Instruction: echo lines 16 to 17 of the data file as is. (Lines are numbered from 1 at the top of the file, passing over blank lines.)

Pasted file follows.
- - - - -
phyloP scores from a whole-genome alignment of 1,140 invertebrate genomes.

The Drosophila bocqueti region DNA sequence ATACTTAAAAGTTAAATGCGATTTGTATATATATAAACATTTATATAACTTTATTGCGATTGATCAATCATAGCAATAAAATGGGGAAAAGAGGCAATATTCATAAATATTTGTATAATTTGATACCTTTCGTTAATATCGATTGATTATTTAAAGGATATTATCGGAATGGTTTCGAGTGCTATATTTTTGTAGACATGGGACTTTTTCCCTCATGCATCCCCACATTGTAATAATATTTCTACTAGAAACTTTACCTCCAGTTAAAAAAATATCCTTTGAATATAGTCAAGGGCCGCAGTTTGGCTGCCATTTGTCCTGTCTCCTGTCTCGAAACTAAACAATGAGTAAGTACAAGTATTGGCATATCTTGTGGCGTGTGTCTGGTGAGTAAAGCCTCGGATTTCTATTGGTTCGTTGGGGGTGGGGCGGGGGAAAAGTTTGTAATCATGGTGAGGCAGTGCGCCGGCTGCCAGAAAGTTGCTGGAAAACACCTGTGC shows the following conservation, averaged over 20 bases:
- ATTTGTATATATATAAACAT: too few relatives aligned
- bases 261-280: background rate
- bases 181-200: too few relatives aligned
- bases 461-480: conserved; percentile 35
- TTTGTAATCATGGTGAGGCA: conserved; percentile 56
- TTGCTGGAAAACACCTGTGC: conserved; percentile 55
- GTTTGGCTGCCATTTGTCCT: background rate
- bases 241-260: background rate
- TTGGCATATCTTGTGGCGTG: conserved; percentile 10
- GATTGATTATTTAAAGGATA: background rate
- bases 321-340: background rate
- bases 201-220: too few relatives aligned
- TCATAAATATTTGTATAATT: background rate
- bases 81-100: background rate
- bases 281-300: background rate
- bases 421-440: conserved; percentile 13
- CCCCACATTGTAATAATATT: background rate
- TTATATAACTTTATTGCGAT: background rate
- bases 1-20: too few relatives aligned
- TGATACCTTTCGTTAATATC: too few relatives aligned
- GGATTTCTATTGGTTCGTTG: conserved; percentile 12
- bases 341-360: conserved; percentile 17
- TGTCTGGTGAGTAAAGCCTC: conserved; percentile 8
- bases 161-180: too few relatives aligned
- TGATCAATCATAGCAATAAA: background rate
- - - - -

- bases 81-100: background rate
- bases 281-300: background rate